The Scott McInnis Colorado gubernatorial campaign forks out $487 to an "appearance coach," who reportedly advises McInnis to shave off his mustache and update his glasses, and it barely makes a blip in the news.
Is this a sign of good journalism or cynical passivity on behalf of the Colorado media?
When the appearance coach story broke last month, I first thought it was the former--a sign that maybe journalists were moving away from blowing up meaningless symbols into eyeball-grabbing news stories.
But now I'm thinking Colorado journalists let us down on this one.
I definitely thought it would be big local news when I first heard about it. Look what it had going for it, in terms of newsworthiness:
First, the expenditure was clearly listed on McInnis' campaign finance reports.
It was also high on the infotainment index--involving hair, something we can all relate to. McInnis' appearance coach was Denver native Patti Shyne, whose company name, "You've Been Shyned," could have been invented in Hollywood. Her homepage states, "Within the realm of physical presentation, Patti understands the delicate symbiosis between vulnerability and confidence."
McInnis' visit to "You've Been Shyned" was paid for by the McInnis campaign, not by McInnis' personal funds, so there's a public-interest benefit, for potential McInnis donors, in reporting where McInnis is spending campaign donations, especially if expenditures seem unusual or unnecessary.
And, of course, journalists are paid to present clues about the authenticity of political candidates and their judgment on money matters. Strange or exorbitant campaign expenditures could foreshadow crazy spending of tax money.
But despite these newsworthy elements, there weren't any news stories about McInnis' visit to You've Been Shyned--or at least almost none that took the Patti Shyne issue seriously. Even local TV news largely snoozed through this made-for-TV story.
The more I've thought about this story, the more I'm convinced it should have been taken seriously by journalists, with different views presented.
And McInnis himself should have been asked about it.
The Denver Post didn't run anything in its print edition, choosing to post a piece on its blog, The Spot. While informative, this light-hearted post didn't get at the authenticity or judgment issues involved. Emblematic of the approach was the Post's query of Shyne regarding what advice she'd give to McInnis' opponent John Hickenlooper. (She said Hick's haircut and clothes still need help.) Later, the Spot ran a piece about ProgressNow's lampoon of the McInnis' mini-makeover, which the liberal group called the "McLobbyist Makeover." (The Post ran a short story about McInnis' mustache removal in January before the news of his $487 excursion to Shyne leaked out in February.)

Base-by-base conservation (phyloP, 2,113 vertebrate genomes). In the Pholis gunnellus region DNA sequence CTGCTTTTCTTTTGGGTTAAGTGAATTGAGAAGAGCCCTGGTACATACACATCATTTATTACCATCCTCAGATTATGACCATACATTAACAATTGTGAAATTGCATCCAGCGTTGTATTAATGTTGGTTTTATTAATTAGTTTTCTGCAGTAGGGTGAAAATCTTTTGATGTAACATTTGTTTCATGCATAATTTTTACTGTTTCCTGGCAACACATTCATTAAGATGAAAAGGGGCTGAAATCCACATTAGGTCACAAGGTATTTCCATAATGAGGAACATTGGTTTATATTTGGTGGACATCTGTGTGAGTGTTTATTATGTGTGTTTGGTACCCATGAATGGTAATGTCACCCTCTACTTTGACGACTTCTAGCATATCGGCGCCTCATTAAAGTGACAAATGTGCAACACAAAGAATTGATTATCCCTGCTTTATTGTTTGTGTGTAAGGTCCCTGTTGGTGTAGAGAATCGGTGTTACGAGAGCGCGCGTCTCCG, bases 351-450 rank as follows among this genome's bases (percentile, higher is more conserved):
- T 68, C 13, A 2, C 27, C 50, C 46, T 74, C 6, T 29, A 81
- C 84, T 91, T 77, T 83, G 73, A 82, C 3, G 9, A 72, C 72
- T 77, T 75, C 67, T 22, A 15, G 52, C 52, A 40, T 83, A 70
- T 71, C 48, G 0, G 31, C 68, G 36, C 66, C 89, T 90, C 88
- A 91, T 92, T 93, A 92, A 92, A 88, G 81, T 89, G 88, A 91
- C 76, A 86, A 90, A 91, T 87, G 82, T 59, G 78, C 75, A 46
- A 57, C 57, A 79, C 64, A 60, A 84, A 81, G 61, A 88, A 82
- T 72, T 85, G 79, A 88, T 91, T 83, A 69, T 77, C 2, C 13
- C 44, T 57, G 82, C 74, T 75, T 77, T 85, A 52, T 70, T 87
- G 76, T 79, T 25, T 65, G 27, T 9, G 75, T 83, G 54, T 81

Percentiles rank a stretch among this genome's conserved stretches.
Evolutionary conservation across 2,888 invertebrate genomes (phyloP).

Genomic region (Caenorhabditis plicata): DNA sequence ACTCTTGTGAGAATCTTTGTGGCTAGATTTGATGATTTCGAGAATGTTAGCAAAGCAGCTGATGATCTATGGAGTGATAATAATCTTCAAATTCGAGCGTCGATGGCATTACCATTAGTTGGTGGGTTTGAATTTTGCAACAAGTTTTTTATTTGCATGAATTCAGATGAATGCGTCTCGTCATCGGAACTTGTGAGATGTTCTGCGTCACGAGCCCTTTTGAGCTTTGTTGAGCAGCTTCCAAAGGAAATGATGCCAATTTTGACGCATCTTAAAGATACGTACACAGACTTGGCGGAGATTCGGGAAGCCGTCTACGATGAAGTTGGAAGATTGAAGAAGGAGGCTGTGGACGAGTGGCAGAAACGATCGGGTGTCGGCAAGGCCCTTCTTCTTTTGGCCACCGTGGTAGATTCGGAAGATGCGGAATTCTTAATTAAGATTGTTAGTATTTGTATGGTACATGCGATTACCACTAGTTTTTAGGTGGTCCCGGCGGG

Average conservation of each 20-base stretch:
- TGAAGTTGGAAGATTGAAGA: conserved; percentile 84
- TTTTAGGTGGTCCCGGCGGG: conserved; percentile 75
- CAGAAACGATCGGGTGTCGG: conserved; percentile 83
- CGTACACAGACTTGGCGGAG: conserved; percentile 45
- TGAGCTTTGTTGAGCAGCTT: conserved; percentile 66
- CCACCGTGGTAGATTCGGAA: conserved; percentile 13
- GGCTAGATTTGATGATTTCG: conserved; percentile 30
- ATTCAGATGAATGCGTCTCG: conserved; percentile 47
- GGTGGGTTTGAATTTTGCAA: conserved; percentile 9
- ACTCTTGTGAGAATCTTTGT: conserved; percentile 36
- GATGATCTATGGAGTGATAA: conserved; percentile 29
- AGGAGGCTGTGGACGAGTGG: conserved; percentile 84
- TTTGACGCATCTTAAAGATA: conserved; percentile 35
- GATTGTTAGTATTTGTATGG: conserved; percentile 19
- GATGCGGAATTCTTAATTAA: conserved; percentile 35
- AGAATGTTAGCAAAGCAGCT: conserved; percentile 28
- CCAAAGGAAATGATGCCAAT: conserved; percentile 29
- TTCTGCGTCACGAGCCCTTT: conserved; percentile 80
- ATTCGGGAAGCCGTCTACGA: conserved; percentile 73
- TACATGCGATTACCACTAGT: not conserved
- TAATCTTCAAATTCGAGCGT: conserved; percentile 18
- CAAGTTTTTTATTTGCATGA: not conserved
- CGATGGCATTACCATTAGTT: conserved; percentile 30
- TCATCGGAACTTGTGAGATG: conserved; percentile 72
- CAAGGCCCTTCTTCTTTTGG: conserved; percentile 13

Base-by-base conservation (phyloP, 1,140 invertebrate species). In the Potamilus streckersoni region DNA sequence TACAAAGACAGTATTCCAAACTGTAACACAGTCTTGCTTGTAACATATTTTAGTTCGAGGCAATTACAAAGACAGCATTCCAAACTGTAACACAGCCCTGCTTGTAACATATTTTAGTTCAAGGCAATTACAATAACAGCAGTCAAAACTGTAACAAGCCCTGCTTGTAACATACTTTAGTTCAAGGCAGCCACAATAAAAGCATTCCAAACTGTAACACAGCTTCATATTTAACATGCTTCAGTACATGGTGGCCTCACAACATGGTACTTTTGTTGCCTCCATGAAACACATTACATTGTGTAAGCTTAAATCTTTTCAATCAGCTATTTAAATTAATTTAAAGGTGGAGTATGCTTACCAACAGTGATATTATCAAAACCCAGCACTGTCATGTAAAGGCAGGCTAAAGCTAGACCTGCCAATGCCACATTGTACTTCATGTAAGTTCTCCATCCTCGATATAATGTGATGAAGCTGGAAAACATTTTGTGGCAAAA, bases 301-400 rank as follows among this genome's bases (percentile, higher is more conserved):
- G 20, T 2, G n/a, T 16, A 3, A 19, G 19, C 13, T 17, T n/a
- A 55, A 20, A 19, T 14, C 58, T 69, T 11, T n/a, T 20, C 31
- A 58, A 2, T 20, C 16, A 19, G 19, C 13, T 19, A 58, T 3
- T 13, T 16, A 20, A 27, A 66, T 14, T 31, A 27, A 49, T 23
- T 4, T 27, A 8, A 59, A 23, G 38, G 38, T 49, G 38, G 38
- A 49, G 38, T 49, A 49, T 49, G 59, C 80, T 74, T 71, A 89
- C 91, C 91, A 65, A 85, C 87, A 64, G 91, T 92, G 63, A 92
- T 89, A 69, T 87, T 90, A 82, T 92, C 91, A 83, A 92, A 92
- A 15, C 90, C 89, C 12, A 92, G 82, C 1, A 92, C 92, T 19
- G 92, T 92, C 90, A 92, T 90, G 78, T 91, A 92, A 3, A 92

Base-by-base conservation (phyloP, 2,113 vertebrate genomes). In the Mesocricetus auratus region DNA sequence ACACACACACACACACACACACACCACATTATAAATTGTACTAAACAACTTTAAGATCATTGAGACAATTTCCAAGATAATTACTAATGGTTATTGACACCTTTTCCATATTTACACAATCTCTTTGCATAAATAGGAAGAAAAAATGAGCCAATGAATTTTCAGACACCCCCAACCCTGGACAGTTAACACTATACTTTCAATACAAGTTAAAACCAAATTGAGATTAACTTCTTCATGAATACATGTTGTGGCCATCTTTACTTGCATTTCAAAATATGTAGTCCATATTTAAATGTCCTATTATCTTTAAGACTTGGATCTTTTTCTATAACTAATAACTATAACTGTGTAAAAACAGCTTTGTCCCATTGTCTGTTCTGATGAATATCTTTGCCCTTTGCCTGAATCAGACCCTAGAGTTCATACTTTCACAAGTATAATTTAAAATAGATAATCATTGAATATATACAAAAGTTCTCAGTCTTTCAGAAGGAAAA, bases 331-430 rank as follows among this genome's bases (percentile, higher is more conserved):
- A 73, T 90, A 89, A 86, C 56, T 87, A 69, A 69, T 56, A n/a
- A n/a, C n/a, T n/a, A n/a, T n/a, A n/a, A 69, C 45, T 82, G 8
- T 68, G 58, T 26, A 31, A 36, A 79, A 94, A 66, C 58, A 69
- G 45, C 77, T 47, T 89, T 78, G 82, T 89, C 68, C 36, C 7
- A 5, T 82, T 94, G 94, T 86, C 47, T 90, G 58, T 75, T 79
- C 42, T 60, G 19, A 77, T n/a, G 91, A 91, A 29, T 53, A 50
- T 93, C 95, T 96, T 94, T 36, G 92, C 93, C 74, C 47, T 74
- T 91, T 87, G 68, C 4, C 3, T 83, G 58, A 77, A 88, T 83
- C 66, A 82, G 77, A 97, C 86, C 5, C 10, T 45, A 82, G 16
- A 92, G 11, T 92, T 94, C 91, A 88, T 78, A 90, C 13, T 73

The news void about McInnis' $487 trip to the appearance coach contrasts with the avalanche of coverage Presidential candidate John Edwards endured in 2007, when he got not one but two $400 haircuts. Major media outlets across the country weighed in. As one story in the Washington Post put it in a story about Edwards, testifying to the public's sensitivity to these issues, "the political damage was immediate."
I know, Edwards was a presidential candidate whose hair was a lightning rod, and McInnis is a Colorado candidate with less of it, but still, his mustache had already made news and the public-interest issues involved are the same.
Post columnist Fred Brown, who's written extensively on media issues, told me he thought the Postmade the right news decision to place the story on its blog. "This is the perfect kind of thing to report in the new media, and maybe old media are moving away from it," he told me. "It's campaign trivia, sort of insider news, more than big picture stuff--although lord knows there's plenty of crap that ends up in the mainstream media."
Like Brown, Jennifer Duffy, political editor at the Cook Political Report, says that candidates work with appearance coaches all the time--so there's not much new here.
Advice from an appearance coach doesn't normally show up as a specific line item on a public campaign expense report, Duffy said, so we usually don't know for sure how much is paid for this campaign activity.
"Usually, it's passed to one of your consultants," she said. "And then you and I aren't having this conversation."
To my way of thinking, that's all the more reason Denver reporters should have jumped all over the McInnis-Shyne story, even if the dollars involved are small by campaign standards.
It's the kind of activity that many candidates don't want the public to see, and when it trickles out, candidates should be held accountable.
So when evidence crosses a reporter's desk that a candidate spent $487 on an appearance coach, journalists shouldn't get lost in their cynicism and accept it as part of normal campaigning.
I mean, maybe this is actually something that distinguishes Hick from McInnis, and voters want to know about the judgment and priorities reflected in this small, but certainly significant, decision. In other words, reporters have no business assuming that all candidates do this, just because most candidates apparently do.
Journalists should also look at the situation from the perspective of your average citizen. Do they understand the world where paying $487 for an appearance coach is, according to Duffy, not a bad price? I don't think so, and it's up to reporters to illuminate this world.
It's not too late for a reporter to ask Scott McInnis about his trip to see Patti Shyne.
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